nellshamrell

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pull request commentrust-lang/rfcs

adds async stream rfc

Hello @rust-lang/libs :) For those of you who have not yet approved FCP in this comment - are there any concerns you have or is there anything blocking approving this for FCP?

nellshamrell

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Pull request review commentrust-lang/rfcs

adds async stream rfc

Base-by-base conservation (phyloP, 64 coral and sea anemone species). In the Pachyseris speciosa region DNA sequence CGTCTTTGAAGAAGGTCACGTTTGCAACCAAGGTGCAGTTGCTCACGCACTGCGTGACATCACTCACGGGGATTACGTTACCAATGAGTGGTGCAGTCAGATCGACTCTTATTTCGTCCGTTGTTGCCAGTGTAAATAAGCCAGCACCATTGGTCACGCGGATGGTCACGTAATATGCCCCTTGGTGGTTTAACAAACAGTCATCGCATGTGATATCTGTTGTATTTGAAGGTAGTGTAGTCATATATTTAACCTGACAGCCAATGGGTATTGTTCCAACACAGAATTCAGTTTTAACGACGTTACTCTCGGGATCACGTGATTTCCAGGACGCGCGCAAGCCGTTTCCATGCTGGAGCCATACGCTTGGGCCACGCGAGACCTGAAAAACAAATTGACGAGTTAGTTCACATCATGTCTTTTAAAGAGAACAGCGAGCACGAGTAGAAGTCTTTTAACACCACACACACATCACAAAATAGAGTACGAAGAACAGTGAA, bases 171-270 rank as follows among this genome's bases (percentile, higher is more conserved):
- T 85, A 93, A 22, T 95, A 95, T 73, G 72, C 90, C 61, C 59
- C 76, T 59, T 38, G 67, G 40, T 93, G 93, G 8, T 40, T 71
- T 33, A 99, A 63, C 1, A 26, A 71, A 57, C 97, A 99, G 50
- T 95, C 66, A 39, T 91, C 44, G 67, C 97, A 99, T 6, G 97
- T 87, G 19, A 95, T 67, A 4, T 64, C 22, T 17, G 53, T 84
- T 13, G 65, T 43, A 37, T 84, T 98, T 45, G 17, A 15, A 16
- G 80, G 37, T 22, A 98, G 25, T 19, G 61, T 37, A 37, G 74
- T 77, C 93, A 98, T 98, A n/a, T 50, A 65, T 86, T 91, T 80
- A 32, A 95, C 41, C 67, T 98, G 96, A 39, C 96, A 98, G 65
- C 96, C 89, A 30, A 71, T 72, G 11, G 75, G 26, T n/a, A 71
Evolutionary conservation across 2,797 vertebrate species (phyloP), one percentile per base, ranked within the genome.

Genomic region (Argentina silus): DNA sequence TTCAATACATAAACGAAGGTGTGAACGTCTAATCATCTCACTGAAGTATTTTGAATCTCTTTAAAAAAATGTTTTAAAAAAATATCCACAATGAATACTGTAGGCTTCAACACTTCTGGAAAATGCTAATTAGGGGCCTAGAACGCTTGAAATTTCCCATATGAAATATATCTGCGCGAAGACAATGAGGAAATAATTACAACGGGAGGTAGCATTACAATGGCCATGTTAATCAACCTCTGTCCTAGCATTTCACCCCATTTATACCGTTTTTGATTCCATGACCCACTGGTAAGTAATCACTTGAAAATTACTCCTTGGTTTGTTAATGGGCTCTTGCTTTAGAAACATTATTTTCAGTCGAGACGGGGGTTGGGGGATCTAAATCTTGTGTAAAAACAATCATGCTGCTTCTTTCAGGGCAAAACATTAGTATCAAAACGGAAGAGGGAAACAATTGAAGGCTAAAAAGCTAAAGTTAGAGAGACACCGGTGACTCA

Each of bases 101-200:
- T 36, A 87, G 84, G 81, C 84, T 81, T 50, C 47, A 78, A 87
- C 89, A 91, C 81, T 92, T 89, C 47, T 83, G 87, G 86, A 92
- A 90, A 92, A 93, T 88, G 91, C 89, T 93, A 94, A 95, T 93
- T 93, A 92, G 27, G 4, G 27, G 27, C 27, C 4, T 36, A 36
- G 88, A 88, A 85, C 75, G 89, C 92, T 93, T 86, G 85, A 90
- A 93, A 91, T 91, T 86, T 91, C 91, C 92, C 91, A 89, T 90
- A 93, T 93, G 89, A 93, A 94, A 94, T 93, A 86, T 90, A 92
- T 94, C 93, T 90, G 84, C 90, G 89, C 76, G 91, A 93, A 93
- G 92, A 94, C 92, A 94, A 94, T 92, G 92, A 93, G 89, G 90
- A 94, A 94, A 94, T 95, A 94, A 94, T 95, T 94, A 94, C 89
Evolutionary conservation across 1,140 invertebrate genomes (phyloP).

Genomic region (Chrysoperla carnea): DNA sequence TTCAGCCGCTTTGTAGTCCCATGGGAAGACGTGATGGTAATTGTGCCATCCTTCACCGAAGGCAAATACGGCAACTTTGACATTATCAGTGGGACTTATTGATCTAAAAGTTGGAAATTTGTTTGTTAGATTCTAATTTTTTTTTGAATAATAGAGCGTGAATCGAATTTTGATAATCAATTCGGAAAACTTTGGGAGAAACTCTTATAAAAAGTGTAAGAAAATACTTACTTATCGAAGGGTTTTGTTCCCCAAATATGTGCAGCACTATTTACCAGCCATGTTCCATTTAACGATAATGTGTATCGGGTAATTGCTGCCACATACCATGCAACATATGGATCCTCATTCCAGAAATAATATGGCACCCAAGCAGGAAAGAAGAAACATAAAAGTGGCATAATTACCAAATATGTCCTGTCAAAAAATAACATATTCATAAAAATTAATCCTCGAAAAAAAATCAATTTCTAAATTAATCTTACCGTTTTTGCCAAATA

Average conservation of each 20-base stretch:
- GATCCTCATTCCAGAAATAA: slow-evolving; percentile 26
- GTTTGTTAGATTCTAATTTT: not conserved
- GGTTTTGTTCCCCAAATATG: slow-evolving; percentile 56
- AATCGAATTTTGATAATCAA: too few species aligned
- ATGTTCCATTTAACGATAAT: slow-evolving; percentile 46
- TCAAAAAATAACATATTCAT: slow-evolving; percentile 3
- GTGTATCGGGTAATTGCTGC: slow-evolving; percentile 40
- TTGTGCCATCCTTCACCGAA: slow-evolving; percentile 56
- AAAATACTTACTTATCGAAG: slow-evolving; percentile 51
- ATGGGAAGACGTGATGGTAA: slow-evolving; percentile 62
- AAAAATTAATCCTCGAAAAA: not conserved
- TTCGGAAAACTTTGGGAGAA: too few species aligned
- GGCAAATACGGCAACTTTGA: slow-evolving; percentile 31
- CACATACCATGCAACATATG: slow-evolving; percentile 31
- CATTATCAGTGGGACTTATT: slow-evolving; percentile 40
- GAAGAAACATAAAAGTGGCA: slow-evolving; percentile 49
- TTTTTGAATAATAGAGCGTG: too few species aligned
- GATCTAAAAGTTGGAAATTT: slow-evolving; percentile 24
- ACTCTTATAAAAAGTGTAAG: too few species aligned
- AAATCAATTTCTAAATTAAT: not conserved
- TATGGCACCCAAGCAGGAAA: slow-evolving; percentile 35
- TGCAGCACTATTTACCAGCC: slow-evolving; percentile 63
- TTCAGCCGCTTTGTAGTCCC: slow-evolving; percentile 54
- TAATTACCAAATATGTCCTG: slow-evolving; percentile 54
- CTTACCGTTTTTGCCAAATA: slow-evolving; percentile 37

+- Feature Name: `async_stream`+- Start Date: 2020-09-29+- RFC PR: [rust-lang/rfcs#0000](https://github.com/rust-lang/rfcs/pull/0000)+- Rust Issue: [rust-lang/rust#0000](https://github.com/rust-lang/rust/issues/0000)++# Summary+[summary]: #summary++Introduce the `Stream` trait into the standard library, using the+design from `futures`. Redirect the `Stream` trait definition in the +`futures-core` crate (which is "pub-used" by the `futures` crate) to the standard library.++# Motivation+[motivation]: #motivation++Streams are a core async abstraction. These behave similarly to `Iterator`,+but rather than blocking between each item yield, it allows other+tasks to run while it waits.++People can do this currently using the `Stream` trait defined in the +[futures](https://crates.io/crates/futures) crate. However, we would like+to add `Stream` to the standard library. ++Including `Stream` in the standard library would clarify the stability guarantees of the trait. For example, if [Tokio](https://tokio.rs/) +wishes to declare a [5 year stability period](http://smallcultfollowing.com/babysteps/blog/2020/02/11/async-interview-6-eliza-weisman/#communicating-stability), +having the `Stream` trait in the standard library means there are no concerns +about the trait changing during that time ([citation](http://smallcultfollowing.com/babysteps/blog/2019/12/23/async-interview-3-carl-lerche/#what-should-we-do-next-stabilize-stream)).++## Examples of current crates that are consuming streams++### async-h1++* [async-h1](https://docs.rs/async-h1)'s server implementation takes `TcpStream` instances produced by a `TcpListener` in a loop.++### async-sse++* [async-sse](https://docs.rs/async-sse/) parses incoming buffers into a stream of messages.++## Why a shared trait?++We eventually want dedicated syntax for working with streams, which will require a shared trait. +This includes a trait for producing streams and a trait for consuming streams.++# Guide-level explanation+[guide-level-explanation]: #guide-level-explanation++A "stream" is the async version of an [iterator].++The `Iterator` trait includes a `next` method, which computes and returns the next item in the sequence. The `Stream` trait includes the `poll_next` method to assist with defining a stream. In the future, we should add a `next` method for use when consuming and interacting with a stream (see the [Future possiblilities](future-possibilities) section later in this RFC).++## poll_next method++When implementing a `Stream`, users will define a `poll_next` method. +The `poll_next` method asks if the next item is ready. If so, it returns+the item. Otherwise, `poll_next` will return [`Poll::Pending`]. ++Just as with a [`Future`], returning [`Poll::Pending`] +implies that the stream has arranged for the current task to be re-awoken when the data is ready.++[iterator]: https://doc.rust-lang.org/std/iter/trait.Iterator.html+[`Future`]: https://doc.rust-lang.org/std/future/trait.Future.html+[`Poll::Pending`]: https://doc.rust-lang.org/std/task/enum.Poll.html#variant.Pending++```rust+// Defined in std::stream module+pub trait Stream {+    // Core items:+    type Item;+    fn poll_next(self: Pin<&mut Self>, cx: &mut Context<'_>) -> Poll<Option<Self::Item>>;+    +    // Optional optimization hint, just like with iterators:+    #[inline]+    fn size_hint(&self) -> (usize, Option<usize>) {+        (0, None)+    }+}+```++The arguments to `poll_next` match that of the [`Future::poll`] method:++* The self must be a pinned reference, ensuring both unique access to+  the stream and that the stream value itself will not move. Pinning+  allows the stream to save pointers into itself when it suspends,+  which will be required to support generator syntax at some point.+* The [context] `cx` defines details of the current task. In particular,+  it gives access to the [`Waker`] for the task, which will allow the+  task to be re-awoken once data is ready.++[`Future::poll`]: https://doc.rust-lang.org/std/future/trait.Future.html#tymethod.poll+[pinned]: https://doc.rust-lang.org/std/pin/struct.Pin.html+[context]: https://doc.rust-lang.org/std/task/struct.Context.html+[`Waker`]: https://doc.rust-lang.org/std/task/struct.Waker.html++### Usage++A user could create a stream as follows (Example taken from @yoshuawuyt's [implementation pull request](https://github.com/rust-lang/rust/pull/79023)).++Creating a stream involves two steps: creating a `struct` to+ hold the stream's state, and then implementing `Stream` for that+ `struct`.++ Let's make a stream named `Counter` which counts from `1` to `5`:++```rust+#![feature(async_stream)]+# use core::stream::Stream;+# use core::task::{Context, Poll};+# use core::pin::Pin;++// First, the struct:++/// A stream which counts from one to five+struct Counter {+    count: usize,+}++// we want our count to start at one, so let's add a new() method to help.+// This isn't strictly necessary, but is convenient. Note that we start+// `count` at zero, we'll see why in `poll_next()`'s implementation below.+impl Counter {+    fn new() -> Counter {+        Counter { count: 0 }+    }+}++// Then, we implement `Stream` for our `Counter`:++impl Stream for Counter {+    // we will be counting with usize+    type Item = usize;++    // poll_next() is the only required method+    fn poll_next(mut self: Pin<&mut Self>, cx: &mut Context<'_>) -> Poll<Option<Self::Item>> {+        // Increment our count. This is why we started at zero.+        self.count += 1;++        // Check to see if we've finished counting or not.+        if self.count < 6 {+            Poll::Ready(Some(self.count))+        } else {+            Poll::Ready(None)+        }+    }+}+```++## Initial impls